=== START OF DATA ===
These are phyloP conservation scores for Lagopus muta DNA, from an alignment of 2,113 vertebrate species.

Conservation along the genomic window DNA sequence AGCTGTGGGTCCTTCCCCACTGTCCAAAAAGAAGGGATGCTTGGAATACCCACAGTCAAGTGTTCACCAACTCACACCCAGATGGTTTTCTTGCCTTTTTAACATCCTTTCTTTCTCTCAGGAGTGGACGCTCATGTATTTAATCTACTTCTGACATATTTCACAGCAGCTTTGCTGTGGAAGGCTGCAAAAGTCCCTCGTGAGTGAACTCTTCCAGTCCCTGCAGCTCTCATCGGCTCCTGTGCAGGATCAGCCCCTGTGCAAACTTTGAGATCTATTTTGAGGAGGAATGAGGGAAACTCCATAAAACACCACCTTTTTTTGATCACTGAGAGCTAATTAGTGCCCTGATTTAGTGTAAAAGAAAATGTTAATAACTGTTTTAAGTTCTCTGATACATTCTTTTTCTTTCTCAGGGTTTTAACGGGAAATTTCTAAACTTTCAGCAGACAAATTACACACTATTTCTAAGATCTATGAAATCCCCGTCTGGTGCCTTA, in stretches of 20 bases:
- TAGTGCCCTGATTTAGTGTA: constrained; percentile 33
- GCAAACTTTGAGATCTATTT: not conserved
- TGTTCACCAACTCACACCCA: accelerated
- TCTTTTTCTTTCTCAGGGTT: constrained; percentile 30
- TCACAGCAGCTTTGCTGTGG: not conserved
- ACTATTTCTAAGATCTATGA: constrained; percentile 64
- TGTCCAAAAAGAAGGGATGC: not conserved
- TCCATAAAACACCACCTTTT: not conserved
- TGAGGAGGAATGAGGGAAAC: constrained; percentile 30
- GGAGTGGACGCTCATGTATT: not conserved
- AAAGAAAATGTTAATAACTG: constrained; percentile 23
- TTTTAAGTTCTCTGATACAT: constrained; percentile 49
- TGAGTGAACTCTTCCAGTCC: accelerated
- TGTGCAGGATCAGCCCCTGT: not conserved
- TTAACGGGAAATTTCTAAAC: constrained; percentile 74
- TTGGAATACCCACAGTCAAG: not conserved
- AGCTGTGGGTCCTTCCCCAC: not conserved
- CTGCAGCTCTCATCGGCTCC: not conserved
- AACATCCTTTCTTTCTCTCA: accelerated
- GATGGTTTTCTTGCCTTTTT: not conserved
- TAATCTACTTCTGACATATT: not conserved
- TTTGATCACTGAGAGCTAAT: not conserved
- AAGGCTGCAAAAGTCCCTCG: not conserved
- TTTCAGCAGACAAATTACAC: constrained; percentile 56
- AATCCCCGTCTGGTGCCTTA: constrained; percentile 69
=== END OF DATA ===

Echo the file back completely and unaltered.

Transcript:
These are phyloP conservation scores for Lagopus muta DNA, from an alignment of 2,113 vertebrate species.

Conservation along the genomic window DNA sequence AGCTGTGGGTCCTTCCCCACTGTCCAAAAAGAAGGGATGCTTGGAATACCCACAGTCAAGTGTTCACCAACTCACACCCAGATGGTTTTCTTGCCTTTTTAACATCCTTTCTTTCTCTCAGGAGTGGACGCTCATGTATTTAATCTACTTCTGACATATTTCACAGCAGCTTTGCTGTGGAAGGCTGCAAAAGTCCCTCGTGAGTGAACTCTTCCAGTCCCTGCAGCTCTCATCGGCTCCTGTGCAGGATCAGCCCCTGTGCAAACTTTGAGATCTATTTTGAGGAGGAATGAGGGAAACTCCATAAAACACCACCTTTTTTTGATCACTGAGAGCTAATTAGTGCCCTGATTTAGTGTAAAAGAAAATGTTAATAACTGTTTTAAGTTCTCTGATACATTCTTTTTCTTTCTCAGGGTTTTAACGGGAAATTTCTAAACTTTCAGCAGACAAATTACACACTATTTCTAAGATCTATGAAATCCCCGTCTGGTGCCTTA, in stretches of 20 bases:
- TAGTGCCCTGATTTAGTGTA: constrained; percentile 33
- GCAAACTTTGAGATCTATTT: not conserved
- TGTTCACCAACTCACACCCA: accelerated
- TCTTTTTCTTTCTCAGGGTT: constrained; percentile 30
- TCACAGCAGCTTTGCTGTGG: not conserved
- ACTATTTCTAAGATCTATGA: constrained; percentile 64
- TGTCCAAAAAGAAGGGATGC: not conserved
- TCCATAAAACACCACCTTTT: not conserved
- TGAGGAGGAATGAGGGAAAC: constrained; percentile 30
- GGAGTGGACGCTCATGTATT: not conserved
- AAAGAAAATGTTAATAACTG: constrained; percentile 23
- TTTTAAGTTCTCTGATACAT: constrained; percentile 49
- TGAGTGAACTCTTCCAGTCC: accelerated
- TGTGCAGGATCAGCCCCTGT: not conserved
- TTAACGGGAAATTTCTAAAC: constrained; percentile 74
- TTGGAATACCCACAGTCAAG: not conserved
- AGCTGTGGGTCCTTCCCCAC: not conserved
- CTGCAGCTCTCATCGGCTCC: not conserved
- AACATCCTTTCTTTCTCTCA: accelerated
- GATGGTTTTCTTGCCTTTTT: not conserved
- TAATCTACTTCTGACATATT: not conserved
- TTTGATCACTGAGAGCTAAT: not conserved
- AAGGCTGCAAAAGTCCCTCG: not conserved
- TTTCAGCAGACAAATTACAC: constrained; percentile 56
- AATCCCCGTCTGGTGCCTTA: constrained; percentile 69